Perspective: The genuine meaning of Memorial Day
Next Monday is Memorial Day, an almost unique holiday for us. We do not celebrate with joy; rather, we honor fallen soldiers with wistful sadness in our hearts. Part of that sadness stems from the fact that so many of us know, or knew, some of those we honor.
We honor those brave men and women who gave what Lincoln termed “the last full measure of devotion.” We honor those who made the ultimate sacrifice for their country—or rather, for us. Given what they did, mere words seem inadequate.
We honor those who died giving birth to our country. We honor those who preserved the Union and ended what Lincoln labeled “the scourge of slavery.” Included as honorees are the Black soldiers who were fighting to make this country their country.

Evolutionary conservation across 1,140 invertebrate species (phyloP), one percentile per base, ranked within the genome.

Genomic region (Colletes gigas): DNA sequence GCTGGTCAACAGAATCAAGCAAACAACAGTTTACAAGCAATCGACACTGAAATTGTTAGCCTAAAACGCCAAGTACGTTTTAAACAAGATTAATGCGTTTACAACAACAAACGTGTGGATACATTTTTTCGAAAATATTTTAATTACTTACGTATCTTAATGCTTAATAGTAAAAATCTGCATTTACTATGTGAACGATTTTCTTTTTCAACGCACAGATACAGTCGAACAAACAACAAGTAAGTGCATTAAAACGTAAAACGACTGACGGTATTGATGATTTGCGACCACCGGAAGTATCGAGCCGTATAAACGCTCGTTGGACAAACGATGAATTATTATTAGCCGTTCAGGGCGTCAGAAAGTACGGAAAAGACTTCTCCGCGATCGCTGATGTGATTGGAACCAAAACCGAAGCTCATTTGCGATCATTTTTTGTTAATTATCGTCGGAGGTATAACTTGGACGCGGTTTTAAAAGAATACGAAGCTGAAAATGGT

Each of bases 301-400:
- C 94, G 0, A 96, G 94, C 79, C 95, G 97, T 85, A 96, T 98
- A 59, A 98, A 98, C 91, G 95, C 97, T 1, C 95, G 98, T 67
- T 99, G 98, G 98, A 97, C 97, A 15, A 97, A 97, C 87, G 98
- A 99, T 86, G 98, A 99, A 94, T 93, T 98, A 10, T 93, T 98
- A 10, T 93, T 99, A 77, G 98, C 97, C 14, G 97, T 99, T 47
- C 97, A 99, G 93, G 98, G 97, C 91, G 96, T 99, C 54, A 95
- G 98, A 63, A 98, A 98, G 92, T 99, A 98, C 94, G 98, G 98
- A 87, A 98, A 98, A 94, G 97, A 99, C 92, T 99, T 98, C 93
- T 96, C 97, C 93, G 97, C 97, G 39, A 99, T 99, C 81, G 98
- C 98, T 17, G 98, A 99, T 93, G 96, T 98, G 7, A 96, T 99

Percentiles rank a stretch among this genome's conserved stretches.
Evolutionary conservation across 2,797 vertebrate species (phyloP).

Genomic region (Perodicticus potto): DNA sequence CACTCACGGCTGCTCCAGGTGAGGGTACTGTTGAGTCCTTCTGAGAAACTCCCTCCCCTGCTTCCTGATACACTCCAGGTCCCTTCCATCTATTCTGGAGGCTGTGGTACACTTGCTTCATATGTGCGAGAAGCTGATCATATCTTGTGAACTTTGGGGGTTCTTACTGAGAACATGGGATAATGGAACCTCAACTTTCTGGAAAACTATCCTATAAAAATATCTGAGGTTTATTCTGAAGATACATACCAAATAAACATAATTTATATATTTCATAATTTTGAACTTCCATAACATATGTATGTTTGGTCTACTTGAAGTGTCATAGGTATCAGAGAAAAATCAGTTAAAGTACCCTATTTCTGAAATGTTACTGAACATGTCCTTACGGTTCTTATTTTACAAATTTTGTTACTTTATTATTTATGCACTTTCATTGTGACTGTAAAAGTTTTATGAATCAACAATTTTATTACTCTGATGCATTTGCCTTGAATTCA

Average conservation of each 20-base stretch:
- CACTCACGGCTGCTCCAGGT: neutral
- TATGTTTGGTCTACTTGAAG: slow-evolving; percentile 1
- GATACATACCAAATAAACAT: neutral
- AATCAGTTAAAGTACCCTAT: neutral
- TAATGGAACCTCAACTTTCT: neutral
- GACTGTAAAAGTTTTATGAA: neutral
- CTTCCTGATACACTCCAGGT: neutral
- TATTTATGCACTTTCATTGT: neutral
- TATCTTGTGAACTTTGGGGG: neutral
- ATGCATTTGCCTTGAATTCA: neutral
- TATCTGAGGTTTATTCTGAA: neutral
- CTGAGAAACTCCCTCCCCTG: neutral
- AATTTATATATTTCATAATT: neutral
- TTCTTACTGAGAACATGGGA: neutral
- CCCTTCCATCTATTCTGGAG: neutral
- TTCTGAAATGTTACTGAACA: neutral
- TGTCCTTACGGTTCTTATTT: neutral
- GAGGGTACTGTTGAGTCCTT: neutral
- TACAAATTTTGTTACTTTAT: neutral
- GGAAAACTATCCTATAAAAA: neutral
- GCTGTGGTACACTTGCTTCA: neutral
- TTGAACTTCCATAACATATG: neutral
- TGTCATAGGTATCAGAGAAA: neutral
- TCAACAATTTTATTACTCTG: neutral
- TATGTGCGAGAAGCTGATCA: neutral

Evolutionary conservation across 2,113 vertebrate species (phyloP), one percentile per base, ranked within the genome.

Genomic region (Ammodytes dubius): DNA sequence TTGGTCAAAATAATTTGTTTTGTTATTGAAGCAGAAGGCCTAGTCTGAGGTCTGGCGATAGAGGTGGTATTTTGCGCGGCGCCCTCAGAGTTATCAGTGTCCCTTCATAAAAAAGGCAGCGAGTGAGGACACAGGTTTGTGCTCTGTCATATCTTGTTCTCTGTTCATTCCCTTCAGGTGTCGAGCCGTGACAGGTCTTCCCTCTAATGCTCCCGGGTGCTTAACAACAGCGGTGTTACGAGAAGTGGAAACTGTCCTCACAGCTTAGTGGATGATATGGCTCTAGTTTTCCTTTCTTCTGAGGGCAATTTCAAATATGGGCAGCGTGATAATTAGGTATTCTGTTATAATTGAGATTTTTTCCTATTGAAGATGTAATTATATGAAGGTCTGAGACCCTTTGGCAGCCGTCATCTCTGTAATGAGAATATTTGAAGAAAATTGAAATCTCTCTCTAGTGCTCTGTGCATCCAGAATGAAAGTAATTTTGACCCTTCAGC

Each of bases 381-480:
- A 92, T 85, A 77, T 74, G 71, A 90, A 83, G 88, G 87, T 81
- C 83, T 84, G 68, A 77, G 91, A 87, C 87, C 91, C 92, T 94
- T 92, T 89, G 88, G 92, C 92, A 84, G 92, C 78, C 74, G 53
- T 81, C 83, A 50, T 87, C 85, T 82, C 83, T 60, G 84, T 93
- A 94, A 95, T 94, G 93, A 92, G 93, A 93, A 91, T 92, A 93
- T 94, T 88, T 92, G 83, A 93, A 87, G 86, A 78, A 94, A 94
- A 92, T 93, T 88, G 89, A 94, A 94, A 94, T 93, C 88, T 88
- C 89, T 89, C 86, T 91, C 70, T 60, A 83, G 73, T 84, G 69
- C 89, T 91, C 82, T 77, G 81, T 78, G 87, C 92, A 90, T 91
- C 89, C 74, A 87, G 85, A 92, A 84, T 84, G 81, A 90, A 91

We honor those who fell in two world wars, wars fought for at least partially altruistic reasons. Among those we honor are the Japanese Americans who in World War II formed one of the most decorated combat units, while many of their family members languished in detention centers here at home.
We honor those who fell in Korea and Vietnam, while most of us simply went about our business here at home. We honor those who today still fight the long, lonely twilight war against terrorism.
What is a common theme in all these acts of heroism? In an old war novel an admiral, witnessing extraordinary heroism, wonders, “Where do we find such men?” Today, equally awestruck, we ask, “Where do we find such men and women?”
I’m Bob Evans, and that is my perspective.